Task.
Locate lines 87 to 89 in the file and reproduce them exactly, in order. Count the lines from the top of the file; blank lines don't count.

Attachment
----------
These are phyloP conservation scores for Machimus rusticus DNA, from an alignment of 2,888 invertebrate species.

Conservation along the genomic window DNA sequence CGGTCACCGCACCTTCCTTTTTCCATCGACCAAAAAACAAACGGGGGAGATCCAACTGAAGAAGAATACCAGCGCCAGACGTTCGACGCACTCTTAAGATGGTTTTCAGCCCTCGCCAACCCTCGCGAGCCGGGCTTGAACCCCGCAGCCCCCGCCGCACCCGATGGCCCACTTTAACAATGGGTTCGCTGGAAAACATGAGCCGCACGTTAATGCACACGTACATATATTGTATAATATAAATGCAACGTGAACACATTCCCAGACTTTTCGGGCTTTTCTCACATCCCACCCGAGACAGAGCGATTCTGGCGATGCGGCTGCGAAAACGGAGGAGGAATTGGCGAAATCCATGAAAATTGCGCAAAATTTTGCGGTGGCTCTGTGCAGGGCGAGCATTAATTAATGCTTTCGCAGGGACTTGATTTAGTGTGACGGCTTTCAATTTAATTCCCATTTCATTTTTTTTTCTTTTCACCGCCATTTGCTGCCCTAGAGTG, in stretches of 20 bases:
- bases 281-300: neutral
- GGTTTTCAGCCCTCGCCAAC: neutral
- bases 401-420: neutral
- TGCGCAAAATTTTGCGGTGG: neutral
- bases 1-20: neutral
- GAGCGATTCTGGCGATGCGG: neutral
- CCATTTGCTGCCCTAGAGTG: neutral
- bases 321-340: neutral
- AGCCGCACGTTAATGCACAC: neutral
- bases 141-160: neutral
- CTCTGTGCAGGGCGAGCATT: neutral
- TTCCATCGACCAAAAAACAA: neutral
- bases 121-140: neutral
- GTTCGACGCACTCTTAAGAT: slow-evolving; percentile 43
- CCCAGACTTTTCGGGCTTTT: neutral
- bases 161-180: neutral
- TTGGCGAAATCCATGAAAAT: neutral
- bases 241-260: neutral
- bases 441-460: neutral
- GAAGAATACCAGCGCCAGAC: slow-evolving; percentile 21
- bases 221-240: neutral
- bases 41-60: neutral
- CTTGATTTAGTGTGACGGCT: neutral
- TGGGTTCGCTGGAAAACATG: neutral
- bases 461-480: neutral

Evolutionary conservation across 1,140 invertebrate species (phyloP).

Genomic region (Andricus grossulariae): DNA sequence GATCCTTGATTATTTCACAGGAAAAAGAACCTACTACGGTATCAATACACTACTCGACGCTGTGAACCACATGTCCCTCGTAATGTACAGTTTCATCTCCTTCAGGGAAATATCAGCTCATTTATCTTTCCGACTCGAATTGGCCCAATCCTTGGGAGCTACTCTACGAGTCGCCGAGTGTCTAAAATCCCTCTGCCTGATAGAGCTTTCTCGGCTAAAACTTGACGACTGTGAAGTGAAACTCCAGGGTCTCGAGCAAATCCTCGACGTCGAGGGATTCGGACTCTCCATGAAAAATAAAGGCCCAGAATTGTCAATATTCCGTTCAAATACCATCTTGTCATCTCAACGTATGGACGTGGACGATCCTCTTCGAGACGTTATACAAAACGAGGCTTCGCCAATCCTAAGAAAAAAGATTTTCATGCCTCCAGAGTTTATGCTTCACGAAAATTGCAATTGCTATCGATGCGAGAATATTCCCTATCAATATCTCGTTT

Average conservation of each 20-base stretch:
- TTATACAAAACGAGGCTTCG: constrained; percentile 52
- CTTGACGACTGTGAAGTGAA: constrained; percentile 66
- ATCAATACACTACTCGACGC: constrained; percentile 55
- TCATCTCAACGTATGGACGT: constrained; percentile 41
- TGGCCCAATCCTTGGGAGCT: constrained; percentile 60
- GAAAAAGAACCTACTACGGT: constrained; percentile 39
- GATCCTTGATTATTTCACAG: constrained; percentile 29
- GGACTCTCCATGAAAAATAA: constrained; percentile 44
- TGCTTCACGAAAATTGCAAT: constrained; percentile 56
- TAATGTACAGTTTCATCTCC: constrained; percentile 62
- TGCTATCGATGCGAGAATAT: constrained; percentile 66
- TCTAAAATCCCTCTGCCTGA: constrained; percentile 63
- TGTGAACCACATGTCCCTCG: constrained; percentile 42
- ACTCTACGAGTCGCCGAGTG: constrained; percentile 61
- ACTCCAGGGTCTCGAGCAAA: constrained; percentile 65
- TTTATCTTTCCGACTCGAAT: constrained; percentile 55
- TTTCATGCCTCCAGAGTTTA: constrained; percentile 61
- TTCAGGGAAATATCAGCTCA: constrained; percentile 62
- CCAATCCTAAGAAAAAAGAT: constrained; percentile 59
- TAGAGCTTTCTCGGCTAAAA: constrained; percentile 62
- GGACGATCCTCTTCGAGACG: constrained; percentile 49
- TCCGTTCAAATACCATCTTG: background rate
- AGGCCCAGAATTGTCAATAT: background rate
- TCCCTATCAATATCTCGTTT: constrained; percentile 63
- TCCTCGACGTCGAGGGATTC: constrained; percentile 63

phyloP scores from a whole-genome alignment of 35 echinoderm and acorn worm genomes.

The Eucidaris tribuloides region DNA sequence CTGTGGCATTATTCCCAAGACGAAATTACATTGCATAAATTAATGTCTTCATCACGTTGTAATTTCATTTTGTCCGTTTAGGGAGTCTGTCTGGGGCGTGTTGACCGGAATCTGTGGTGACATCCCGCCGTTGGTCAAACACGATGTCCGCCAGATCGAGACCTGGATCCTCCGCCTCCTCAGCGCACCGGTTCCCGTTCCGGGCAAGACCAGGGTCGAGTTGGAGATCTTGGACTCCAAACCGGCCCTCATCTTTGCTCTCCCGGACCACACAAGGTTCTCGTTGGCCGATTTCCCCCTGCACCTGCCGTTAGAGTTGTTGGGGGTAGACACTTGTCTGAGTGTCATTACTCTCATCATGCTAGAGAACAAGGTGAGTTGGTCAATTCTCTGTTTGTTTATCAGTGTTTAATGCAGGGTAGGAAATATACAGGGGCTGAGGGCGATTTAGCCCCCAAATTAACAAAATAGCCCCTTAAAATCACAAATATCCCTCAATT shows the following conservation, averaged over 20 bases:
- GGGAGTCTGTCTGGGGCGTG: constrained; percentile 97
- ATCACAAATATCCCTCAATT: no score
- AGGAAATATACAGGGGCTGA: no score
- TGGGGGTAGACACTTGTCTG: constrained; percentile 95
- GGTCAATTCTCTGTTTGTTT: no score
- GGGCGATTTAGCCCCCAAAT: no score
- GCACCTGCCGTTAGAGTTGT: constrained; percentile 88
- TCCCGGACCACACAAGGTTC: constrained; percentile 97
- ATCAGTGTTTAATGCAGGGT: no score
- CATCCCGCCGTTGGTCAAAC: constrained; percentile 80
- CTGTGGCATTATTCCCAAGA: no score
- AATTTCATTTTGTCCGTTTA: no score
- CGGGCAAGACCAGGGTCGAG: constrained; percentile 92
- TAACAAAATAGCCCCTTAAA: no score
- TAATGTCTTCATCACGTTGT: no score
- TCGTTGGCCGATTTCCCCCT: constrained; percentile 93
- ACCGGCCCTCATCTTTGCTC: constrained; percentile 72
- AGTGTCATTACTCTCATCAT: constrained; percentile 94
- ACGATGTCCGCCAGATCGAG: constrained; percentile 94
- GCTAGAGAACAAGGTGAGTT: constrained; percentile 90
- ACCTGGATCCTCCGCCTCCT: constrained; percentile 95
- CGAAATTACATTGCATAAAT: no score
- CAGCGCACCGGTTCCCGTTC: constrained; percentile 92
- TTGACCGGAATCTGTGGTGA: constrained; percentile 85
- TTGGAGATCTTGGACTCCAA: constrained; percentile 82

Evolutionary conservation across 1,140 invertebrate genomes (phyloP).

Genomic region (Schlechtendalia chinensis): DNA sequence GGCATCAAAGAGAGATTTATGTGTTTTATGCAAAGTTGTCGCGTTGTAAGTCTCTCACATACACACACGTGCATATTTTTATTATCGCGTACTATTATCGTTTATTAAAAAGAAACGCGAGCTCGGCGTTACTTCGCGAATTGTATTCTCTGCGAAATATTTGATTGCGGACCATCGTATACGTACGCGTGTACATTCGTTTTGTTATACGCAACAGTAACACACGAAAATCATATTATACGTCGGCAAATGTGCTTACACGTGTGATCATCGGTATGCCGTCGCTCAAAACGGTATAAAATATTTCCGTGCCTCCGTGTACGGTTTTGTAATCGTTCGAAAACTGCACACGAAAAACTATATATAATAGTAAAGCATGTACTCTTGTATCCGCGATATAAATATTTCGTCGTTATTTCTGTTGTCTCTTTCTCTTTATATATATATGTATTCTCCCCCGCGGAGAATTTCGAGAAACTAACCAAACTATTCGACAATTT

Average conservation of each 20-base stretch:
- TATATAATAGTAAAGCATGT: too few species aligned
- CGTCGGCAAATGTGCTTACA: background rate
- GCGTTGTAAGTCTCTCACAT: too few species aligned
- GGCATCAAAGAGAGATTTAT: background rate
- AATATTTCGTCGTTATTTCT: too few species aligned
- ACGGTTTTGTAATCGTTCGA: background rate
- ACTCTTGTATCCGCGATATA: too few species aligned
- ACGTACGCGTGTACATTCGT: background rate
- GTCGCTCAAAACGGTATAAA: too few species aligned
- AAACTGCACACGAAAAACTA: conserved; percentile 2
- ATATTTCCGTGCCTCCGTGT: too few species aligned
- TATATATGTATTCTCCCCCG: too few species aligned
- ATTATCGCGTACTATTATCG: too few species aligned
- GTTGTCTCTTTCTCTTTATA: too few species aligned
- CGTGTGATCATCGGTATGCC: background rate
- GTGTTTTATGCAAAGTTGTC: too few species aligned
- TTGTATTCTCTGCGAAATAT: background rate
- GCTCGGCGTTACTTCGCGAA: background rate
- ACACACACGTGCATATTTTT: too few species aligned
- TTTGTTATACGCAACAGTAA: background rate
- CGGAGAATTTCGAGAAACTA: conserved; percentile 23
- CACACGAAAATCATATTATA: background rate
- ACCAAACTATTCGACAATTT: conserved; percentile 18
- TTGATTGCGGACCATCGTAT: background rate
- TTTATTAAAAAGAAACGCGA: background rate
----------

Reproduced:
- CGTCGGCAAATGTGCTTACA: background rate
- GCGTTGTAAGTCTCTCACAT: too few species aligned
- GGCATCAAAGAGAGATTTAT: background rate